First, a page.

ARCHIVE

  • Last modified 2363 days ago (May 31, 2012)

MORE

Father and son enjoy demo derby bond

Staff writer

They grab a couple of fishing poles and head off to the lake. They pull out two shotguns and go hunting. One plays a sport, the other coaches him. These are familiar ways Kansas fathers and sons bond and spend time together.

Thane Meier and his son Andrew of Hillsboro are a little different. They climb into cars and crash into each other, as they did Sunday for the demolition derby at the Marion County Fairgrounds.

“This stuff isn’t rocket science, it’s just fun,” Thane said.

Thane started competing in demolition derbies five years ago.

“I used to pit for a buddy of mine, and he got out of it. I thought if he’s getting out, I’m going to try it,” Thane said.

Andrew, who will be a senior at Hillsboro High School, worked alongside his father building and preparing the derby cars.

“I’ve worked on cars with my dad for many years, building engines for his cars, and we just finished building an engine for my truck,” Andrew said.

When the Meiers came across a cheap 1992 Chevy Caprice with a bad motor last year, Andrew decided to make the leap from pit crew to driver

“He said ‘If you want to run it, we’ll build it,’” Andrew said.

Andrew’s mother Holly knew that day was coming.

“There was no talking him out of it because he was working on Thane’s before that,” Holly said. “It was always just Thane before. It gets kind of crazy.”

Craziness ruled after the preliminary heats Sunday. Pit crews worked at a frenzied pace with cutting torches, welders, metal saws, sledge hammers, and crow bars to rehabilitate battered cars for the final. Knowing what to tackle and how in the short time available requires out-of-the-box thinking, Thane said.

“You get a knack from experience, knowing how metal is going to bend. It makes you look at things three-dimensionally. Some people have it, some people don’t,” Thane said.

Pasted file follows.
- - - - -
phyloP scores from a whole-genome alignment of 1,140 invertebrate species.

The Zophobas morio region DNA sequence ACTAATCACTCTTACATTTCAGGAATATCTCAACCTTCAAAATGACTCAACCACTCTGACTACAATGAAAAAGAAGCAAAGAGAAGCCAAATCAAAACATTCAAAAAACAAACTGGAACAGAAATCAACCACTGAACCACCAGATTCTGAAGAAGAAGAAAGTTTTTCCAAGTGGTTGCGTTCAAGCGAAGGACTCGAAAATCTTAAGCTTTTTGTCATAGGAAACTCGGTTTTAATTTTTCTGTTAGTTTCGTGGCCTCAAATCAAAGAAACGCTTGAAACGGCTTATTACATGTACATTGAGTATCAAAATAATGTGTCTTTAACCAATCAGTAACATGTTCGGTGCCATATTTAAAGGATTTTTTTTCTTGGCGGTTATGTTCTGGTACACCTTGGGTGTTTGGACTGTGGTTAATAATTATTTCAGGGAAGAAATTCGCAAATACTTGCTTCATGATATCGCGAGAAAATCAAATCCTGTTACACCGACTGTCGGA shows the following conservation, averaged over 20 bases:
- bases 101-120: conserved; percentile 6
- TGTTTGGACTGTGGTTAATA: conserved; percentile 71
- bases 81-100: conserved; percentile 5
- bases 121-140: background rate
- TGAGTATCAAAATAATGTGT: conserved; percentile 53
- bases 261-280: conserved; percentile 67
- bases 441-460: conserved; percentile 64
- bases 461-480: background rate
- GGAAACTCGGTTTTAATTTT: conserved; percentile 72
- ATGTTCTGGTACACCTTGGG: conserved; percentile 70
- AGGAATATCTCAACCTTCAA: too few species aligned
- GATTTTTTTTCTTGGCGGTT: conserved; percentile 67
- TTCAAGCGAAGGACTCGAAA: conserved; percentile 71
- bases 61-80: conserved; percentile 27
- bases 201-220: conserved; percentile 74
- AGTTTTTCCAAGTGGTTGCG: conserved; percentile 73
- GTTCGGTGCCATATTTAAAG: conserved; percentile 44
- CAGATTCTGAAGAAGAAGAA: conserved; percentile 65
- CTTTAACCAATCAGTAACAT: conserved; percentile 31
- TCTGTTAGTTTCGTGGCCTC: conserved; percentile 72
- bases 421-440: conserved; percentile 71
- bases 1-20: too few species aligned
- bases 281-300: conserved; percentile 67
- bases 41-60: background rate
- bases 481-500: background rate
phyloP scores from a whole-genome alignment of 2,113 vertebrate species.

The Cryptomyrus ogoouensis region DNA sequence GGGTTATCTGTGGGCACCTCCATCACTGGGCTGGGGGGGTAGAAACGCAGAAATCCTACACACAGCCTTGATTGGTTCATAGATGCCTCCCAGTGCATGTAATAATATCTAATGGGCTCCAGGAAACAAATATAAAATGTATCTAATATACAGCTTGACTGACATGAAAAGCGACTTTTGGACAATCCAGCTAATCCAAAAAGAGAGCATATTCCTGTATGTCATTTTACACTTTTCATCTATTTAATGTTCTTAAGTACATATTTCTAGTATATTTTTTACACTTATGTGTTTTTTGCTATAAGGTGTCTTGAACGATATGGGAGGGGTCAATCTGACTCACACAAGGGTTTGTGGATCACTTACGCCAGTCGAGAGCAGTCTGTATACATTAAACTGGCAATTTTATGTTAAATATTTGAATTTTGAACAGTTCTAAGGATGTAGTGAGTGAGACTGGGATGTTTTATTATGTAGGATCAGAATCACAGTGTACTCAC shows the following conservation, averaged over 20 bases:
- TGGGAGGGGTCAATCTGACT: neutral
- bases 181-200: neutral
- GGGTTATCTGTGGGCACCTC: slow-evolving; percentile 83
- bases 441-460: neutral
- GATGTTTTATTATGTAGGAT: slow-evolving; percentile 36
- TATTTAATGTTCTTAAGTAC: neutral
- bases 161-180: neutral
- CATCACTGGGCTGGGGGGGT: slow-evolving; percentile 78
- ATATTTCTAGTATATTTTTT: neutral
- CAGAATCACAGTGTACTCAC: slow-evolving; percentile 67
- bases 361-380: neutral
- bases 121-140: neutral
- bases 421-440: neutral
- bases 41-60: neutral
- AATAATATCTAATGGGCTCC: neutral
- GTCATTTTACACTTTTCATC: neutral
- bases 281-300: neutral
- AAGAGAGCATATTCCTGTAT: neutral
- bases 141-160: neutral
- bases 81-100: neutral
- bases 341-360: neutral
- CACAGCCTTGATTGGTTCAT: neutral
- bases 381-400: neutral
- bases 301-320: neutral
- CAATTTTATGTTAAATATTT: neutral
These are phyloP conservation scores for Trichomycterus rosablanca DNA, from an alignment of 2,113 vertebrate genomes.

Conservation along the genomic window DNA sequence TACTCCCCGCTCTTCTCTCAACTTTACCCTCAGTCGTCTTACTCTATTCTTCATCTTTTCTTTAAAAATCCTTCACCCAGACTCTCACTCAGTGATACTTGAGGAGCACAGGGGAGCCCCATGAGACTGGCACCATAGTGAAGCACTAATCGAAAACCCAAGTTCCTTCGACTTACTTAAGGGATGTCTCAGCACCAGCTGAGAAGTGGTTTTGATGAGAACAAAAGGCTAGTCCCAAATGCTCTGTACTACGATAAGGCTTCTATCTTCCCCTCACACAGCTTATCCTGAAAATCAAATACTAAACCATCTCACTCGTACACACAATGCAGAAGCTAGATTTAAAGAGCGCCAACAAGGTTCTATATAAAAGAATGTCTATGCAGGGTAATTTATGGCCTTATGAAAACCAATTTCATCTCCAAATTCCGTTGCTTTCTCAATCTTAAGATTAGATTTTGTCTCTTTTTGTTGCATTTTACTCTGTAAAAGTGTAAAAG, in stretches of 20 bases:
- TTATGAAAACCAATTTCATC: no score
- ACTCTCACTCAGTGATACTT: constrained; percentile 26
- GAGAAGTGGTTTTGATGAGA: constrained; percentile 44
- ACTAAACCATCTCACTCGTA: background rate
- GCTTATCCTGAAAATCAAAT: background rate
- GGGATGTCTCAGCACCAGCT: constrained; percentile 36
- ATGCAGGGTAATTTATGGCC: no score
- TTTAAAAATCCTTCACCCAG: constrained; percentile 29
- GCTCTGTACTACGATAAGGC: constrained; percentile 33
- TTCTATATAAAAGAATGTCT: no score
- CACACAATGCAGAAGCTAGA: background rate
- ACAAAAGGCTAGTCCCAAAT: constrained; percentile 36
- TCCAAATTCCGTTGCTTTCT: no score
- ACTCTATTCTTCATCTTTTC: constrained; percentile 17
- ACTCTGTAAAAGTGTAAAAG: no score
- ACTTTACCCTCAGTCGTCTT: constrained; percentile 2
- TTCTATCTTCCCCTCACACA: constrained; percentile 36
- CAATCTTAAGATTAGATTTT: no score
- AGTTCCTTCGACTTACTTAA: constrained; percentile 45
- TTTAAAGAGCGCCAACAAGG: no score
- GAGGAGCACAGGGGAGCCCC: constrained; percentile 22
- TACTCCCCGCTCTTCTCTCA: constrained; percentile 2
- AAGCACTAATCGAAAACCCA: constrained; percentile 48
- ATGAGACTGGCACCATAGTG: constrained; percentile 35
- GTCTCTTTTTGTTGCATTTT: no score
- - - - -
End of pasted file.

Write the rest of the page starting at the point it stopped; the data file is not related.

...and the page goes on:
Some things can’t be fixed, as Thane pointed out on Andrew’s engine.

“Look at this. He has no water pump. This engine is going out there with no water. It’s on limited time,” Thane said. “I hope he has as much fun as he can in the limited time he has.”

Nonetheless, Andrew knew he’d still have a chance to slam into his father’s car.

“There’s a chance I’ll find the old man and hit him,” Andrew said. “I’ll hit him a couple of times, for sure.”

Andrew didn’t have to look far, as the two were lined up side-by-side for the start of the final. It took only 19 seconds for Andrew to put a sideswipe hit on his father’s 1986 Lincoln Towncar.

A minute later, the Meiers became the first two casualties of the event. Thane’s car was pushed into a corner and disabled at the same time Andrew’s stalled car was repeatedly pummeled into submission.

The water pump didn’t have time to go out on Andrew’s car — he fell victim to a frustrating oversight.

“Lug nuts weren’t tightened,” Andrew grumbled after the race.

This was Andrew’s only event of the year, while Thane will run in two or three more derbies, including the Marion County Fair event in July. Whether the Meiers get another shot at each other next year on Memorial Day weekend is uncertain.

“I wish we’d have had more cars so we’d get a bigger crowd,” Marion County Fair Association board member Joe Alvarez said. “These are drivers from years past that keep coming back, and some of the guys’ kids are getting into it. We’re going to have to visit about doing it again, because it’s shrinking.”

Last modified May 31, 2012

Quantcast